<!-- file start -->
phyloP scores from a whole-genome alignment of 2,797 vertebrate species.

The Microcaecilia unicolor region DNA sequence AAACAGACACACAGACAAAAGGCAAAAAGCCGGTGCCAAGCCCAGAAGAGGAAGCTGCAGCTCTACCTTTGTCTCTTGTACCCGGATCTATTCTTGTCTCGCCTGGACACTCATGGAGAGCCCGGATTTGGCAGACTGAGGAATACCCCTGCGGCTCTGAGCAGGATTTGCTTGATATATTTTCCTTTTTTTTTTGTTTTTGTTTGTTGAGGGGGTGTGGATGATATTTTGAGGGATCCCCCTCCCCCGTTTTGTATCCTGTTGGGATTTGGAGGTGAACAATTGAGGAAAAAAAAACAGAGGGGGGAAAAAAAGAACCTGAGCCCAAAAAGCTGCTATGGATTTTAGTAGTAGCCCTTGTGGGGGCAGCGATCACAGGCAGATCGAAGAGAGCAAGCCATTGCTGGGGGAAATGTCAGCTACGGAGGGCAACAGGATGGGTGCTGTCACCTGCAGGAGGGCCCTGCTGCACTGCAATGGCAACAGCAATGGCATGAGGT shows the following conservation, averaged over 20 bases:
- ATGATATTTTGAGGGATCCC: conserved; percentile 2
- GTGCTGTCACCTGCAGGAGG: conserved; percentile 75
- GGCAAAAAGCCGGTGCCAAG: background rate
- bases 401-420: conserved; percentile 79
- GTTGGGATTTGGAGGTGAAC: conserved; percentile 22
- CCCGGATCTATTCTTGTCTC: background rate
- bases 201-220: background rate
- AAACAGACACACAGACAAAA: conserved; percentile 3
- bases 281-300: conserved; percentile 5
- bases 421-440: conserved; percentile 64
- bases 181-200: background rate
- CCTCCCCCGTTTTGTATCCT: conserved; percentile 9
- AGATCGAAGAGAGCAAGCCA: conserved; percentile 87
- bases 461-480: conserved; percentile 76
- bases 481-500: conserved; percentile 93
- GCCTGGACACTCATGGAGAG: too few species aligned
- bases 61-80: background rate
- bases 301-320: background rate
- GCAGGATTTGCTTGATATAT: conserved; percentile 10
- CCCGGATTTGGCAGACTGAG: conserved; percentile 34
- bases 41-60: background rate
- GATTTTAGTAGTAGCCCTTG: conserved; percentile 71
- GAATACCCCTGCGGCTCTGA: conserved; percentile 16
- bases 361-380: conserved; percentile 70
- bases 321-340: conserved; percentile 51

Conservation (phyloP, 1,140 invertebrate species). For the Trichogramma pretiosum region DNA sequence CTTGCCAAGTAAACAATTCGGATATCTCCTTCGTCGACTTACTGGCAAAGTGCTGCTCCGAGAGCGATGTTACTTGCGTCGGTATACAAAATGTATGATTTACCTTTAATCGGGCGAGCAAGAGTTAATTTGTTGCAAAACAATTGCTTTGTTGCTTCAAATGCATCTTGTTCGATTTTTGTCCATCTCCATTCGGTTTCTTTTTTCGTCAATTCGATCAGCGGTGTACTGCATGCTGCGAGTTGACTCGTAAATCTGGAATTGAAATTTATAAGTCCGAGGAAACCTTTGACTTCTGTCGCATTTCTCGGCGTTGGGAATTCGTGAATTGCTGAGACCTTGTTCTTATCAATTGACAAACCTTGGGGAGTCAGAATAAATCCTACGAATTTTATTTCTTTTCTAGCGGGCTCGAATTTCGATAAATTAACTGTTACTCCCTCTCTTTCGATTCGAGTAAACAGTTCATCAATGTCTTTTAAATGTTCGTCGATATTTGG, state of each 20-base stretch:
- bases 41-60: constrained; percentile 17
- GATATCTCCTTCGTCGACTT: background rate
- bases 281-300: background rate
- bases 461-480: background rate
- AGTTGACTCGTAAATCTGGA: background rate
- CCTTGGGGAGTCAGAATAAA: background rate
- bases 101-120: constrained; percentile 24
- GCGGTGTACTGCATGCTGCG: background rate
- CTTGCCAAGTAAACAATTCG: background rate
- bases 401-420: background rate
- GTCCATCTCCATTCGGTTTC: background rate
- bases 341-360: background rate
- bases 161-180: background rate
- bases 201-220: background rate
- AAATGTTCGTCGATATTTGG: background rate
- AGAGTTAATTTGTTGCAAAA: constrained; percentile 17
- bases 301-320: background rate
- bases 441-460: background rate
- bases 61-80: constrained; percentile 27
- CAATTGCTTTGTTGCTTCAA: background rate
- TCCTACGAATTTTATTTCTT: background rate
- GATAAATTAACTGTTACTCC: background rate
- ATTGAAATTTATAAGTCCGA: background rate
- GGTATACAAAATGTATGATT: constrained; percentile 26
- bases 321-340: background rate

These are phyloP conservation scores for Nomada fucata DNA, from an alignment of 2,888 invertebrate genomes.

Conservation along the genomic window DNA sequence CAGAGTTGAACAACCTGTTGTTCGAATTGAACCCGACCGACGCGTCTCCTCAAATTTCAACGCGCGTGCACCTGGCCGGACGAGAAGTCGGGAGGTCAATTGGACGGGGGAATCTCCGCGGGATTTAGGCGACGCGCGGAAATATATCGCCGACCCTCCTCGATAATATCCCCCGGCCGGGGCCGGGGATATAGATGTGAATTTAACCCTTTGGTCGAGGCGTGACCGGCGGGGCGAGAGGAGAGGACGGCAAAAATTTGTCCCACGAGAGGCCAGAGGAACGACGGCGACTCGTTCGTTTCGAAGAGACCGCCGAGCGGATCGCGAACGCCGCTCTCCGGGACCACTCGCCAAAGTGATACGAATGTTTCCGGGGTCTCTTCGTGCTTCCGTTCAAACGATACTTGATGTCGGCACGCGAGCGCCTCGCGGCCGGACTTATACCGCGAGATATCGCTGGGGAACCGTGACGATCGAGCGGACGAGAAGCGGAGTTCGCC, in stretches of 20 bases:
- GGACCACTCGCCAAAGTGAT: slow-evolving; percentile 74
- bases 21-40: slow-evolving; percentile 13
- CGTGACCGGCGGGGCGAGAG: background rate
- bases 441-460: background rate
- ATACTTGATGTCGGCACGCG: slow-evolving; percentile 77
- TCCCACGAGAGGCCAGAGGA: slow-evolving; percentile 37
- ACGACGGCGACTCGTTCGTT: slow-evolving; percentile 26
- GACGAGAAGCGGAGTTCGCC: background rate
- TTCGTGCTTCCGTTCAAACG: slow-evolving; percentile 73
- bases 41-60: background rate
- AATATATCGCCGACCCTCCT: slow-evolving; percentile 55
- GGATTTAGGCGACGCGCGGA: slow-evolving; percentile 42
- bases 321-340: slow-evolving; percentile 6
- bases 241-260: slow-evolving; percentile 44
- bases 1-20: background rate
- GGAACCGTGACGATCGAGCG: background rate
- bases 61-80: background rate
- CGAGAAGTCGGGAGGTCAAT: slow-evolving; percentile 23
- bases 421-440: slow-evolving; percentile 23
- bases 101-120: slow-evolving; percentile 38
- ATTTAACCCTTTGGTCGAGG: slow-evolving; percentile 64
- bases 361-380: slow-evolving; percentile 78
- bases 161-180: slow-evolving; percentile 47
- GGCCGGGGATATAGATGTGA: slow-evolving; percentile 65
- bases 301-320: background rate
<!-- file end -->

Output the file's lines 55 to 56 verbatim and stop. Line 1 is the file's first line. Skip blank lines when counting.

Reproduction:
Conservation along the genomic window DNA sequence CAGAGTTGAACAACCTGTTGTTCGAATTGAACCCGACCGACGCGTCTCCTCAAATTTCAACGCGCGTGCACCTGGCCGGACGAGAAGTCGGGAGGTCAATTGGACGGGGGAATCTCCGCGGGATTTAGGCGACGCGCGGAAATATATCGCCGACCCTCCTCGATAATATCCCCCGGCCGGGGCCGGGGATATAGATGTGAATTTAACCCTTTGGTCGAGGCGTGACCGGCGGGGCGAGAGGAGAGGACGGCAAAAATTTGTCCCACGAGAGGCCAGAGGAACGACGGCGACTCGTTCGTTTCGAAGAGACCGCCGAGCGGATCGCGAACGCCGCTCTCCGGGACCACTCGCCAAAGTGATACGAATGTTTCCGGGGTCTCTTCGTGCTTCCGTTCAAACGATACTTGATGTCGGCACGCGAGCGCCTCGCGGCCGGACTTATACCGCGAGATATCGCTGGGGAACCGTGACGATCGAGCGGACGAGAAGCGGAGTTCGCC, in stretches of 20 bases:
- GGACCACTCGCCAAAGTGAT: slow-evolving; percentile 74